|South African Salt Cured Beef (Biltong)|
Cure and Curing
Cure A chemical agent [Emphasis mine] placed in or on meat or poultry for use in preservation, flavor, or color. (USDA)
The USDA definition of cure seems reasonable until you examine some of the implicit assumptions made by the agency before its construction. For example, the language of the USDA implies that salt and sugar are not "chemicals"
Chemical Preservative Any chemical that, when added to a meat or meat food product, tends to prevent or retard deterioration thereof, but does not include common salt, sugars, vinegars, spices, or oils extracted from spices or substances added to meat and meat food products by exposure to wood smoke. (USDA)
By arbitrarily removing salt and sugar from their rightful place as chemical compounds, the USDA eliminates hundreds of products that are traditionally cured with one or both of these chemicals. So, in the obfuscating terminology of the USDA, an Iberico ham that is so well-preserved with salt that it can hang for two years is not cured while one that has added nitrite but can't last a week in the open air (e.g. Virginia ham) is cured ham.
And what about this definition of curing that states that only pork can be cured?
Curing Curing is the addition of salt, sodium nitrate (or saltpeter), nitrites and sometimes sugars, seasonings, phosphates and ascorbates to pork for preservation, color development and flavor enhancement. (USDA)
Add the same handful of chemicals to beef and it's not cured it's, what, seasoned? Given that the USDA's definition of cure allows it to be applied to "meat and poultry," the restriction to pork is probably the result of sloppy editing. Still, it's annoying and confusing.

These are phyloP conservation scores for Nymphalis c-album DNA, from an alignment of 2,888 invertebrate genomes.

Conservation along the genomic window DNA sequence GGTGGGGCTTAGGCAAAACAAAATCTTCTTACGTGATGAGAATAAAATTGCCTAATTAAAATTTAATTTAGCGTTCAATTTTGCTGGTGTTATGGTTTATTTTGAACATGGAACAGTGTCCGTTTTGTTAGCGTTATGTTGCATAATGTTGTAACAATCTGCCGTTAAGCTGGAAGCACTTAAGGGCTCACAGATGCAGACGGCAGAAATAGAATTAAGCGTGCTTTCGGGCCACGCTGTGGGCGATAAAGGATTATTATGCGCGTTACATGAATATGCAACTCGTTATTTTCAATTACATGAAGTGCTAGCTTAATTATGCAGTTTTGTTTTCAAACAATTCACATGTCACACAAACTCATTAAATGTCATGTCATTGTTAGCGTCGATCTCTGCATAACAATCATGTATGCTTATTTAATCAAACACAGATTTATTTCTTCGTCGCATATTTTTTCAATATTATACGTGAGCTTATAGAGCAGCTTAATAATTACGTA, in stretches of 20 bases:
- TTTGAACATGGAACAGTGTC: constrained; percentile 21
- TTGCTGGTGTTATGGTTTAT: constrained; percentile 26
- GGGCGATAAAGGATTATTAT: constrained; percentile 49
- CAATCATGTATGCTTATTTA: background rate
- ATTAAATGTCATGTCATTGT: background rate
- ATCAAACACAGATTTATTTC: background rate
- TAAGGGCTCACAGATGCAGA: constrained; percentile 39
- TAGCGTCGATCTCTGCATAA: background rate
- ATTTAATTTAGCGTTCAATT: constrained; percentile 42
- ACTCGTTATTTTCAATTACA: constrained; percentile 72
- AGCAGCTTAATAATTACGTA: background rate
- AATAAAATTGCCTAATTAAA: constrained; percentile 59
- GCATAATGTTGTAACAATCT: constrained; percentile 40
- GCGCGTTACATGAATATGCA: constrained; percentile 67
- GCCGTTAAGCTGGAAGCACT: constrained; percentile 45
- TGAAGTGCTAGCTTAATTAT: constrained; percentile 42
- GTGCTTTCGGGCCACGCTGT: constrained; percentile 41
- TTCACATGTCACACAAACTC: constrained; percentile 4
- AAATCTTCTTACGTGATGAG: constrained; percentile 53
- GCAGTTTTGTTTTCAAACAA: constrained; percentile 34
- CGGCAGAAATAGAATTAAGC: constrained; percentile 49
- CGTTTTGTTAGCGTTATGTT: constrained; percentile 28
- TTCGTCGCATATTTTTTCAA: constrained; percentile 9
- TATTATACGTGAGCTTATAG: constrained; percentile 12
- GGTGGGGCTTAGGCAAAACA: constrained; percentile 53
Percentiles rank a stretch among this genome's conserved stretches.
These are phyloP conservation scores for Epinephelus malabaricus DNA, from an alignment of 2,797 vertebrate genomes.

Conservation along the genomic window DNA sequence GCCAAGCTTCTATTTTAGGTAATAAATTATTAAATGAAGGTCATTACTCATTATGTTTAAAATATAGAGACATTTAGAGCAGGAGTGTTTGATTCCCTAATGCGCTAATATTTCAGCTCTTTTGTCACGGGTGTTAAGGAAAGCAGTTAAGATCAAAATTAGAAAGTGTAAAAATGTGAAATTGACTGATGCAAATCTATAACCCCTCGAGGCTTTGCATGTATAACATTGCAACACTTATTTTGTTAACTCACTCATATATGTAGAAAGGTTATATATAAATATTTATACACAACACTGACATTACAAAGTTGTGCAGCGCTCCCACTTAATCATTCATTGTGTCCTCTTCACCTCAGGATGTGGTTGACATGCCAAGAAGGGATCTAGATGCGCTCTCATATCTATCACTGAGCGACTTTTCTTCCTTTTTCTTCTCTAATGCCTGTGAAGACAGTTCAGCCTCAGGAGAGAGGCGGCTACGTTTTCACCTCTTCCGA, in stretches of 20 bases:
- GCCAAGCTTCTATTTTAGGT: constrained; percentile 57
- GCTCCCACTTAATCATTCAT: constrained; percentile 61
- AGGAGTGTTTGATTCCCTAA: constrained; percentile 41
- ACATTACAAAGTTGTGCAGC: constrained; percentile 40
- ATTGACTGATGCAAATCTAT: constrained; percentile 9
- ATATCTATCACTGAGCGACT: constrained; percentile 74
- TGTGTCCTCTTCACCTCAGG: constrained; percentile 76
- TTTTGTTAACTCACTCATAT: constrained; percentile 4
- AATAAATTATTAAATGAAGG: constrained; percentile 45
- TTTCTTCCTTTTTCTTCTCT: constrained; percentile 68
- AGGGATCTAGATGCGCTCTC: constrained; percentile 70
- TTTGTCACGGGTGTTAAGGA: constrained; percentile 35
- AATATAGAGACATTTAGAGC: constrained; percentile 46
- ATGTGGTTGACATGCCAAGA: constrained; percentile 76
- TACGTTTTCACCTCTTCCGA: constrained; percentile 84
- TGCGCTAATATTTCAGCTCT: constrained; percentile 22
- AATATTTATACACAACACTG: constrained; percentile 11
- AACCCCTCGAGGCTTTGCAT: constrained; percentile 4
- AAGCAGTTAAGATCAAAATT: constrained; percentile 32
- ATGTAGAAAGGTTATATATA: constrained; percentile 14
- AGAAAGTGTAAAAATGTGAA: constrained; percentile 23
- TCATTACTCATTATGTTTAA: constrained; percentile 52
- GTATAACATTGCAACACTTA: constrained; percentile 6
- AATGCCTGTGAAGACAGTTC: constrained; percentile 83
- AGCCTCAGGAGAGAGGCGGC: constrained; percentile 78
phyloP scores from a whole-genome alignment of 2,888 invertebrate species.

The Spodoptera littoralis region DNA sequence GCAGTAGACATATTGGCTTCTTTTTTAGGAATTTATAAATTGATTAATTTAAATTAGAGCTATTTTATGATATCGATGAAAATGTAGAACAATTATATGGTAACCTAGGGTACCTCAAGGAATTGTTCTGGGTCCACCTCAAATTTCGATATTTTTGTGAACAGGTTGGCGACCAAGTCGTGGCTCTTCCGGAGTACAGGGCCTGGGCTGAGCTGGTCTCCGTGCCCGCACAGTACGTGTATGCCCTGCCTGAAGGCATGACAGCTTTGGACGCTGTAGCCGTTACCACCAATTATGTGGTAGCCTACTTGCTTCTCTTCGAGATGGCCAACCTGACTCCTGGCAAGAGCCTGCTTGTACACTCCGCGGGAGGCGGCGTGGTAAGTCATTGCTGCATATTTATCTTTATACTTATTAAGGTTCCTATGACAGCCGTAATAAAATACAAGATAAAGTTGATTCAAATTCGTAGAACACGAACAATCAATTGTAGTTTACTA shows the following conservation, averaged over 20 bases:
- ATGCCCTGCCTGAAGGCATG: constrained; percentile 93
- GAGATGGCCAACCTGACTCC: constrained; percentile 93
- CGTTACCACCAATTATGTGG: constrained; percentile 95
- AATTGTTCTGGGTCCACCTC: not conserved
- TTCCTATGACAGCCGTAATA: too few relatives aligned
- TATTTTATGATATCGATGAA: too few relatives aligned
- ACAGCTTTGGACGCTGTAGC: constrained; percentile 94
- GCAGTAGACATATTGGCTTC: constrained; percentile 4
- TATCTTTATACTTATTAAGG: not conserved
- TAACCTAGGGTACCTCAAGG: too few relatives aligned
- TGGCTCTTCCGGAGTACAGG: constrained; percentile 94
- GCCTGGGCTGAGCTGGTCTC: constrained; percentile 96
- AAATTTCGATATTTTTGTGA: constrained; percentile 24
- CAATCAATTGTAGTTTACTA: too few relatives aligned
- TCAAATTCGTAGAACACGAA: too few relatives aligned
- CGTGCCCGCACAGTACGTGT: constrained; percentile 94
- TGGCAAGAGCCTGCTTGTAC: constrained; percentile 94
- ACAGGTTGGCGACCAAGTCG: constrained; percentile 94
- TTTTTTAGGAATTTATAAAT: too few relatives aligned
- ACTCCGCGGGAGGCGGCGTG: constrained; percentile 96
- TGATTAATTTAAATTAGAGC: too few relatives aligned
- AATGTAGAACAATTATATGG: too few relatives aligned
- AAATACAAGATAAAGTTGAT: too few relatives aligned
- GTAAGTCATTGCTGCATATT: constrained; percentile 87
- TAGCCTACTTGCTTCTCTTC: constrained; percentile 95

I suspect that the USDA drew a dividing line between naturally occurring chemicals like salt and sugar to make a distinction between curing agents which are toxic only at very high doses (so high that no one would ingest food so treated) and substances like nitrite which can cause serious damage in small amounts (Nitrite in Meat). But really, for those of us who want to understand what curing is and how it occurs, this regulatory language is more shadow than light.
I think that those of us who practice the craft of charcuterie, while staying mindful of the law (and compliant if we produce commercially) will be better off thinking about cures and curing based on an understanding of what curative substances actually are and how they behave within and affect the foods into which they are introduced.
All of the substances that we use when we cure meat and other animal products (and plant products too, but we'll ignore them for now) have the following characteristics
- They are water or fat or protein soluble or some combination thereof. In other words, they are chemicals that can pass thru cell membranes and dissolve in tissue.
- They inhibit the growth of spoilage microbes limiting the bugs access to water (i.e. lowering the water activity on and in the food) or via intoxication (poisoning) or cell damage or some combination thereof.
- In some applications they enhance water retention by the product cured
- They alter the color of the cured product via chemical (nitrates) and physical (sugar) means
- They change the taste and sometimes the aroma of the product
With these shared characteristics in mind, we can make a first rough draft of a new definition of cure) as in curing agent)
Any substance that is capable of dissolving in meat (or any comestible animal product) that has the effect preventing or limiting the occurrence of spoilage microbes and altering its flavor and color.
This definition seems to permit the full range of products that are used for curing to be accepted as curing agents. Salt, all the sugars, slaked lime (Calcium hydroxide, used to make cured Century Eggs) lye (Sodium hydroxide e.g. lutefisk), celery and cherry juice powder (both rich in nitrate) and synthetic nitrates and nitrites.